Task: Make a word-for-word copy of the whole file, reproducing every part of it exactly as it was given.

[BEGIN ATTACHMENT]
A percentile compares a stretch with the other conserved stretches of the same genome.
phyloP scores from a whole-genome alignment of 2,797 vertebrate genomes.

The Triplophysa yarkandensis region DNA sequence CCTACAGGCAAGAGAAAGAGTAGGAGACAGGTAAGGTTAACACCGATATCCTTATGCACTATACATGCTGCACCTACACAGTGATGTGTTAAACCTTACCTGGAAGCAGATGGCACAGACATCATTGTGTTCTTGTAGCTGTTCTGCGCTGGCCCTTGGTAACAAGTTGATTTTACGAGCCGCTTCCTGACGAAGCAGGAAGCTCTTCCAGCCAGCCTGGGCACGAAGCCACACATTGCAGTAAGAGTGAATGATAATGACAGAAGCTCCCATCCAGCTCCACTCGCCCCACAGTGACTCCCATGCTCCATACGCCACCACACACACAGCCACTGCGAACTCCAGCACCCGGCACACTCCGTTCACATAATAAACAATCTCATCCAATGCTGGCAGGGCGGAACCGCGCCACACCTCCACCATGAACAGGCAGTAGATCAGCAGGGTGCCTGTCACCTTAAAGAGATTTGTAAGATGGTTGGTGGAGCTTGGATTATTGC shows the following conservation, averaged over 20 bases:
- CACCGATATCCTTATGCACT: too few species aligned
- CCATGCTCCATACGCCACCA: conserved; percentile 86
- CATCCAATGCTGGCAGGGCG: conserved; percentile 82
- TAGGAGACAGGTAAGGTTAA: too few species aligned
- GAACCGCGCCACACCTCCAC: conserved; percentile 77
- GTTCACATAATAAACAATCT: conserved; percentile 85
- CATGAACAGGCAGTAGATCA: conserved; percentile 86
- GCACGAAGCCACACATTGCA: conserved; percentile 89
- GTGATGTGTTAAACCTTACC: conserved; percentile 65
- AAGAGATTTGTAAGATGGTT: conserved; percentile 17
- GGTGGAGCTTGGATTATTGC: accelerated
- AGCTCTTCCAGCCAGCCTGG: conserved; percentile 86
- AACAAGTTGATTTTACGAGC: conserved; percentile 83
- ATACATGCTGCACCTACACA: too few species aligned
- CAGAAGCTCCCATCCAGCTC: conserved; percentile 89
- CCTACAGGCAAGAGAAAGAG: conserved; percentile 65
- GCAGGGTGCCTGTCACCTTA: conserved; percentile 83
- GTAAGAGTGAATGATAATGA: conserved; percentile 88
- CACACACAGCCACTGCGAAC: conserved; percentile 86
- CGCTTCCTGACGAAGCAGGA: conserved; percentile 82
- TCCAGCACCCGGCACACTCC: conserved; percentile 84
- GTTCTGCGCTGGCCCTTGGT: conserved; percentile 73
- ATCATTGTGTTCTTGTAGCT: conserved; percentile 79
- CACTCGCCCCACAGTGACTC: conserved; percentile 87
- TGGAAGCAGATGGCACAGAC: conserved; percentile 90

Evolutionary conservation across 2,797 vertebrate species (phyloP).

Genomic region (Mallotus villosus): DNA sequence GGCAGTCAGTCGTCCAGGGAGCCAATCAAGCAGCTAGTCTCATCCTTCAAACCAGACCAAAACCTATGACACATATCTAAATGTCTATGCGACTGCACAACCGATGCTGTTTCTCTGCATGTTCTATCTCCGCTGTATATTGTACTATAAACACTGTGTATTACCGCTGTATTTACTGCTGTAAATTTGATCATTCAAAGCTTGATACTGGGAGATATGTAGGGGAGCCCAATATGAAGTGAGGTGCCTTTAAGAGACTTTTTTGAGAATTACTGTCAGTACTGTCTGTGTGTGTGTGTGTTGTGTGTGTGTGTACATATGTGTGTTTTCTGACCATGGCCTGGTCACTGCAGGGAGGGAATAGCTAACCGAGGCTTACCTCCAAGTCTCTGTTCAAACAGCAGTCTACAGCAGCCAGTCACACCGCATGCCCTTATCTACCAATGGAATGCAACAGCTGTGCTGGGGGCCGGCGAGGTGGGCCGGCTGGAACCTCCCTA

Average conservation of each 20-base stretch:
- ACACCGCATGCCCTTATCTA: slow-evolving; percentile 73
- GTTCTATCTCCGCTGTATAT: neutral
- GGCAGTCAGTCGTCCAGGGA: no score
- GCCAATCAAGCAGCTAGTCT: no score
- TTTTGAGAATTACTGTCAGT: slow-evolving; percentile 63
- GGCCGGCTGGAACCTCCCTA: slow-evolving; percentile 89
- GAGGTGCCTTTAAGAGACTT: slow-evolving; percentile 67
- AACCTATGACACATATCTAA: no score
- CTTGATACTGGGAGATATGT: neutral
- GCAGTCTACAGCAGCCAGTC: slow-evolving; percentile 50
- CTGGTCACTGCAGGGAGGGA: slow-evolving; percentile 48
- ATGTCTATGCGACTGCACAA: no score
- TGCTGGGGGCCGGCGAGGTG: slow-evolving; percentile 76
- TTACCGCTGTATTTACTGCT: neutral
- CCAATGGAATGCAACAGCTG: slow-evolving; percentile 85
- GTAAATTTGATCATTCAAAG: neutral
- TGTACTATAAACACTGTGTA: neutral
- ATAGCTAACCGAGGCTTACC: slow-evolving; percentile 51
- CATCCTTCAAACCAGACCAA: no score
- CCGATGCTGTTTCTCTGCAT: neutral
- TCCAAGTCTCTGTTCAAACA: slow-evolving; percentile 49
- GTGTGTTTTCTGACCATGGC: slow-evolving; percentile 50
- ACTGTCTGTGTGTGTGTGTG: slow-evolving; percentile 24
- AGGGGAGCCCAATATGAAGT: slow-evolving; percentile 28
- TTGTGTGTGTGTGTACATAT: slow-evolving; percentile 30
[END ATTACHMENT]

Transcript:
A percentile compares a stretch with the other conserved stretches of the same genome.
phyloP scores from a whole-genome alignment of 2,797 vertebrate genomes.

The Triplophysa yarkandensis region DNA sequence CCTACAGGCAAGAGAAAGAGTAGGAGACAGGTAAGGTTAACACCGATATCCTTATGCACTATACATGCTGCACCTACACAGTGATGTGTTAAACCTTACCTGGAAGCAGATGGCACAGACATCATTGTGTTCTTGTAGCTGTTCTGCGCTGGCCCTTGGTAACAAGTTGATTTTACGAGCCGCTTCCTGACGAAGCAGGAAGCTCTTCCAGCCAGCCTGGGCACGAAGCCACACATTGCAGTAAGAGTGAATGATAATGACAGAAGCTCCCATCCAGCTCCACTCGCCCCACAGTGACTCCCATGCTCCATACGCCACCACACACACAGCCACTGCGAACTCCAGCACCCGGCACACTCCGTTCACATAATAAACAATCTCATCCAATGCTGGCAGGGCGGAACCGCGCCACACCTCCACCATGAACAGGCAGTAGATCAGCAGGGTGCCTGTCACCTTAAAGAGATTTGTAAGATGGTTGGTGGAGCTTGGATTATTGC shows the following conservation, averaged over 20 bases:
- CACCGATATCCTTATGCACT: too few species aligned
- CCATGCTCCATACGCCACCA: conserved; percentile 86
- CATCCAATGCTGGCAGGGCG: conserved; percentile 82
- TAGGAGACAGGTAAGGTTAA: too few species aligned
- GAACCGCGCCACACCTCCAC: conserved; percentile 77
- GTTCACATAATAAACAATCT: conserved; percentile 85
- CATGAACAGGCAGTAGATCA: conserved; percentile 86
- GCACGAAGCCACACATTGCA: conserved; percentile 89
- GTGATGTGTTAAACCTTACC: conserved; percentile 65
- AAGAGATTTGTAAGATGGTT: conserved; percentile 17
- GGTGGAGCTTGGATTATTGC: accelerated
- AGCTCTTCCAGCCAGCCTGG: conserved; percentile 86
- AACAAGTTGATTTTACGAGC: conserved; percentile 83
- ATACATGCTGCACCTACACA: too few species aligned
- CAGAAGCTCCCATCCAGCTC: conserved; percentile 89
- CCTACAGGCAAGAGAAAGAG: conserved; percentile 65
- GCAGGGTGCCTGTCACCTTA: conserved; percentile 83
- GTAAGAGTGAATGATAATGA: conserved; percentile 88
- CACACACAGCCACTGCGAAC: conserved; percentile 86
- CGCTTCCTGACGAAGCAGGA: conserved; percentile 82
- TCCAGCACCCGGCACACTCC: conserved; percentile 84
- GTTCTGCGCTGGCCCTTGGT: conserved; percentile 73
- ATCATTGTGTTCTTGTAGCT: conserved; percentile 79
- CACTCGCCCCACAGTGACTC: conserved; percentile 87
- TGGAAGCAGATGGCACAGAC: conserved; percentile 90

Evolutionary conservation across 2,797 vertebrate species (phyloP).

Genomic region (Mallotus villosus): DNA sequence GGCAGTCAGTCGTCCAGGGAGCCAATCAAGCAGCTAGTCTCATCCTTCAAACCAGACCAAAACCTATGACACATATCTAAATGTCTATGCGACTGCACAACCGATGCTGTTTCTCTGCATGTTCTATCTCCGCTGTATATTGTACTATAAACACTGTGTATTACCGCTGTATTTACTGCTGTAAATTTGATCATTCAAAGCTTGATACTGGGAGATATGTAGGGGAGCCCAATATGAAGTGAGGTGCCTTTAAGAGACTTTTTTGAGAATTACTGTCAGTACTGTCTGTGTGTGTGTGTGTTGTGTGTGTGTGTACATATGTGTGTTTTCTGACCATGGCCTGGTCACTGCAGGGAGGGAATAGCTAACCGAGGCTTACCTCCAAGTCTCTGTTCAAACAGCAGTCTACAGCAGCCAGTCACACCGCATGCCCTTATCTACCAATGGAATGCAACAGCTGTGCTGGGGGCCGGCGAGGTGGGCCGGCTGGAACCTCCCTA

Average conservation of each 20-base stretch:
- ACACCGCATGCCCTTATCTA: slow-evolving; percentile 73
- GTTCTATCTCCGCTGTATAT: neutral
- GGCAGTCAGTCGTCCAGGGA: no score
- GCCAATCAAGCAGCTAGTCT: no score
- TTTTGAGAATTACTGTCAGT: slow-evolving; percentile 63
- GGCCGGCTGGAACCTCCCTA: slow-evolving; percentile 89
- GAGGTGCCTTTAAGAGACTT: slow-evolving; percentile 67
- AACCTATGACACATATCTAA: no score
- CTTGATACTGGGAGATATGT: neutral
- GCAGTCTACAGCAGCCAGTC: slow-evolving; percentile 50
- CTGGTCACTGCAGGGAGGGA: slow-evolving; percentile 48
- ATGTCTATGCGACTGCACAA: no score
- TGCTGGGGGCCGGCGAGGTG: slow-evolving; percentile 76
- TTACCGCTGTATTTACTGCT: neutral
- CCAATGGAATGCAACAGCTG: slow-evolving; percentile 85
- GTAAATTTGATCATTCAAAG: neutral
- TGTACTATAAACACTGTGTA: neutral
- ATAGCTAACCGAGGCTTACC: slow-evolving; percentile 51
- CATCCTTCAAACCAGACCAA: no score
- CCGATGCTGTTTCTCTGCAT: neutral
- TCCAAGTCTCTGTTCAAACA: slow-evolving; percentile 49
- GTGTGTTTTCTGACCATGGC: slow-evolving; percentile 50
- ACTGTCTGTGTGTGTGTGTG: slow-evolving; percentile 24
- AGGGGAGCCCAATATGAAGT: slow-evolving; percentile 28
- TTGTGTGTGTGTGTACATAT: slow-evolving; percentile 30